The availability of internet access at the Great People’s Study House in Pyongyang has been known for many years. Tourists to the site reported seeing it multiple times and Google founder Eric Schmidt and his colleagues saw North Koreans accessing Google and Cornell University websites when they visited in 2013, according to an AP report.
In July, a Korean Central Television report on a new online library system showed a computer screen displaying Google’s homepage. While North Korean television regularly shows citizens sitting in front of computers and accessing websites, it is common to see only domestic websites displayed on computer screens.
Internet access is strictly monitored in North Korea, and the extent to which North Korean citizens can browse the Internet is unclear. Given the state’s strict rules on access to foreign information, they are unlikely to have carte blanche to visit any site they choose.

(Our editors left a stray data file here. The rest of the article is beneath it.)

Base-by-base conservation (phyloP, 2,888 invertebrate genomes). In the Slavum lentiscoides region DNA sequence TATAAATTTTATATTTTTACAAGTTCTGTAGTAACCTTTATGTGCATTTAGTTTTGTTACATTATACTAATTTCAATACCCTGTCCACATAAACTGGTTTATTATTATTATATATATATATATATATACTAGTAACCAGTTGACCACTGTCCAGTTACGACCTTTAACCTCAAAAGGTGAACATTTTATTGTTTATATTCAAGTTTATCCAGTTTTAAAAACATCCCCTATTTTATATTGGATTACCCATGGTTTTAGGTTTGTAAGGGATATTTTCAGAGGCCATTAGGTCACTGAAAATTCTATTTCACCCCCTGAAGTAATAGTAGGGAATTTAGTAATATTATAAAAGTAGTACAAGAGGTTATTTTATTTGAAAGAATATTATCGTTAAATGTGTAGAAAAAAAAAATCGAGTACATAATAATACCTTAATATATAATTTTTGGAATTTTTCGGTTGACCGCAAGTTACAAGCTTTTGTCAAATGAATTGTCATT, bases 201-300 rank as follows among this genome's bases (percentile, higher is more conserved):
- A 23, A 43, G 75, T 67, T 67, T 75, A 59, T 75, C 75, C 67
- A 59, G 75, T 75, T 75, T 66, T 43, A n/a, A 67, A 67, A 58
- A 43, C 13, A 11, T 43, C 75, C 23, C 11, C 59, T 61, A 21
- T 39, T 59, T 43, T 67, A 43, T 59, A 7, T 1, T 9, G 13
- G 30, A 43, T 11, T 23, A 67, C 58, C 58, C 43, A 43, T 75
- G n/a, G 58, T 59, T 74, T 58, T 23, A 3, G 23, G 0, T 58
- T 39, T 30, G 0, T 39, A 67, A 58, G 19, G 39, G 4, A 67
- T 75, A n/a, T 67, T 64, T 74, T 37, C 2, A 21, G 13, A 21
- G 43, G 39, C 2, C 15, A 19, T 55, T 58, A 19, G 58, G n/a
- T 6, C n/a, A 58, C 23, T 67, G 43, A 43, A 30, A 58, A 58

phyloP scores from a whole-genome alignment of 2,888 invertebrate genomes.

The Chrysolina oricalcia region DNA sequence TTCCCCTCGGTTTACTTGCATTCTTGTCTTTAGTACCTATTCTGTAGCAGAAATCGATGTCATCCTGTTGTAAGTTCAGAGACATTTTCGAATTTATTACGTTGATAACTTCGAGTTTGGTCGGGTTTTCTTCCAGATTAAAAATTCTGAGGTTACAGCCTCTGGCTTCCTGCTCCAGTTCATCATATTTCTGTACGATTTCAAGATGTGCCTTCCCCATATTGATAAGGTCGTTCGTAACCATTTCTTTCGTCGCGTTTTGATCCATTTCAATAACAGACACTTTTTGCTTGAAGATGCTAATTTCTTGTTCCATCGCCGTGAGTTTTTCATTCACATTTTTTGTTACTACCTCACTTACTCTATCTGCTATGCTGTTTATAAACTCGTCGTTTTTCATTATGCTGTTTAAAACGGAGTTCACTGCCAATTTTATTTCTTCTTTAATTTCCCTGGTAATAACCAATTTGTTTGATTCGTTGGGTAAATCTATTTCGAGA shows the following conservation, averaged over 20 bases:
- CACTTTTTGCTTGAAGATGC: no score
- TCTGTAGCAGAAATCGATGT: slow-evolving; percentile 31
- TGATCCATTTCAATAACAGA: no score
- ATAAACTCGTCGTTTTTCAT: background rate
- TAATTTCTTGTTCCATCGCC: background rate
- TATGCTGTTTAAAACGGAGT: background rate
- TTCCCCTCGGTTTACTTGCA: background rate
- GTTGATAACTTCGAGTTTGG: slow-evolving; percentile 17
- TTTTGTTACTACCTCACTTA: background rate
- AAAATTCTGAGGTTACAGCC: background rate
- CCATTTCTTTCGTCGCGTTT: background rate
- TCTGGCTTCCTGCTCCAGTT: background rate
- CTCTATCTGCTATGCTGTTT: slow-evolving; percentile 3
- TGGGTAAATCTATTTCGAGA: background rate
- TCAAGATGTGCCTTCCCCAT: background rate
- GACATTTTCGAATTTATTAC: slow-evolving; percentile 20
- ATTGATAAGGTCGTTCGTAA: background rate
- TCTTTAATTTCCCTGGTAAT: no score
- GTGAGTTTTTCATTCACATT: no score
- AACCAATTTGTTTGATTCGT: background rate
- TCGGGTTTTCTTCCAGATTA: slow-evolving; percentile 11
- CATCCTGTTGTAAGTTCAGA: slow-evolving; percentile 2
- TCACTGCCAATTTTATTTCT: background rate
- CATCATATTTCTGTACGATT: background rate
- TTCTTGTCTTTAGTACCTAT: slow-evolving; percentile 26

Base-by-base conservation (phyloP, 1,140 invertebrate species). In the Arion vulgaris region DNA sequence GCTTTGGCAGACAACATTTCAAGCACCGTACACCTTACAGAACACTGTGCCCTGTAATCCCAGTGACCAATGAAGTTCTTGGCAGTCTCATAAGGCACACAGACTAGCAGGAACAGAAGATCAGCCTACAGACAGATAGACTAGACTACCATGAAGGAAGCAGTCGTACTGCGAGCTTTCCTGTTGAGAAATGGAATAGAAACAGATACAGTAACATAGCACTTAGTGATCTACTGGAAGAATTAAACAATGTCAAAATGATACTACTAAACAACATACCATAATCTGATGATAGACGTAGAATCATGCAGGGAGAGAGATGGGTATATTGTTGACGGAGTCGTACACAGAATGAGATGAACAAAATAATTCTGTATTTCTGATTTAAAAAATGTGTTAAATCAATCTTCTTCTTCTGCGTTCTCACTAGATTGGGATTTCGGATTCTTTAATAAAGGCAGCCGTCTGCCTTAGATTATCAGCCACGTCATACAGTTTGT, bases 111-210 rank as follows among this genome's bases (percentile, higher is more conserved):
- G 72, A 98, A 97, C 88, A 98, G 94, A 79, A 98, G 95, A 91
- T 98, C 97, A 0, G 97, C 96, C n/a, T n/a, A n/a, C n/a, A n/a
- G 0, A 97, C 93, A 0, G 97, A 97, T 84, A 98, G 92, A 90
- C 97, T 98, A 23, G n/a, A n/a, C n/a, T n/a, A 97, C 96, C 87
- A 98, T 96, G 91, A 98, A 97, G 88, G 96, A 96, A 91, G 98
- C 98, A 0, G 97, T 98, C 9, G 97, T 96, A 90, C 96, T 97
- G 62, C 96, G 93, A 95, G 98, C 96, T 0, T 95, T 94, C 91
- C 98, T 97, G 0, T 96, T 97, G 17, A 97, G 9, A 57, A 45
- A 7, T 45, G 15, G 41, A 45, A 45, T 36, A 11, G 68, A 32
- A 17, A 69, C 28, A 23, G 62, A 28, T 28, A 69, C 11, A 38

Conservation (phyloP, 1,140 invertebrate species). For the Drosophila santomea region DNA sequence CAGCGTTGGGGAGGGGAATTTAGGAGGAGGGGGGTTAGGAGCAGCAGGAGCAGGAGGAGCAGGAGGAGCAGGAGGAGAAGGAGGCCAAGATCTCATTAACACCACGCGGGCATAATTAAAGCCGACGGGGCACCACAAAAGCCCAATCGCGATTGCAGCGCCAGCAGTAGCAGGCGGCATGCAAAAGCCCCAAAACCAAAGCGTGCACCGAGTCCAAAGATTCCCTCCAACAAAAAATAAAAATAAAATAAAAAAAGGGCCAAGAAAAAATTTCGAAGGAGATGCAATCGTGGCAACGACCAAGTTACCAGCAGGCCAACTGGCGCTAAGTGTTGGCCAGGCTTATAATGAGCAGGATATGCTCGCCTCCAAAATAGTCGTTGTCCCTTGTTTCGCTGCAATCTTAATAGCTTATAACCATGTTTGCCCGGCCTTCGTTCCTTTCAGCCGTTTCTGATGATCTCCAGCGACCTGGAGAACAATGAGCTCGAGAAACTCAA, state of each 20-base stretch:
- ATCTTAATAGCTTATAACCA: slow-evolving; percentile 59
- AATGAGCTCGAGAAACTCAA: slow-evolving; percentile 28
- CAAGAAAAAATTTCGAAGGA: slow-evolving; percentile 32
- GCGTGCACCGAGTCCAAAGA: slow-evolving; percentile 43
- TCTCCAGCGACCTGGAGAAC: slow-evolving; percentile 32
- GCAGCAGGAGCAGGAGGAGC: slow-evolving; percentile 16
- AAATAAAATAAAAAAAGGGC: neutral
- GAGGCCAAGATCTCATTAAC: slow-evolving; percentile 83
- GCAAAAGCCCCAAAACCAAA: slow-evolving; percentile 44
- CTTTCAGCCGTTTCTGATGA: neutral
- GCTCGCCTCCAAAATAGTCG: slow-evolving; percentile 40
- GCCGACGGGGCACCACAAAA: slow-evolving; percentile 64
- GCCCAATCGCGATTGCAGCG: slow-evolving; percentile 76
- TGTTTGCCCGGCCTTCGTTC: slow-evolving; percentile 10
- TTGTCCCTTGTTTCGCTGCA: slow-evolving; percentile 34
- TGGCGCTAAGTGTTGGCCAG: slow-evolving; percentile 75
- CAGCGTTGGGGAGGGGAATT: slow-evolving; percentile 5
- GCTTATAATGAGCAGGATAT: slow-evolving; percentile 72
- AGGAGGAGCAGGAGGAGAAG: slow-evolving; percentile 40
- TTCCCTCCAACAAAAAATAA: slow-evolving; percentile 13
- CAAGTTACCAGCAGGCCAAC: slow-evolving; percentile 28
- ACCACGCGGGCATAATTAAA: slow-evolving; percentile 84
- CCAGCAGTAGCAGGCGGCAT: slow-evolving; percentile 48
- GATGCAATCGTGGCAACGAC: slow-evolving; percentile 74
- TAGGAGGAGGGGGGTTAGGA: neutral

When Sophie Schmidt visited the building’s electronic library in 2013 as part of the Google delegation, she encountered a room with around 90 computers but little activity. “Nobody was doing anything,” she wrote on her blog. “A few scrolled or clicked, but the others just watched. »
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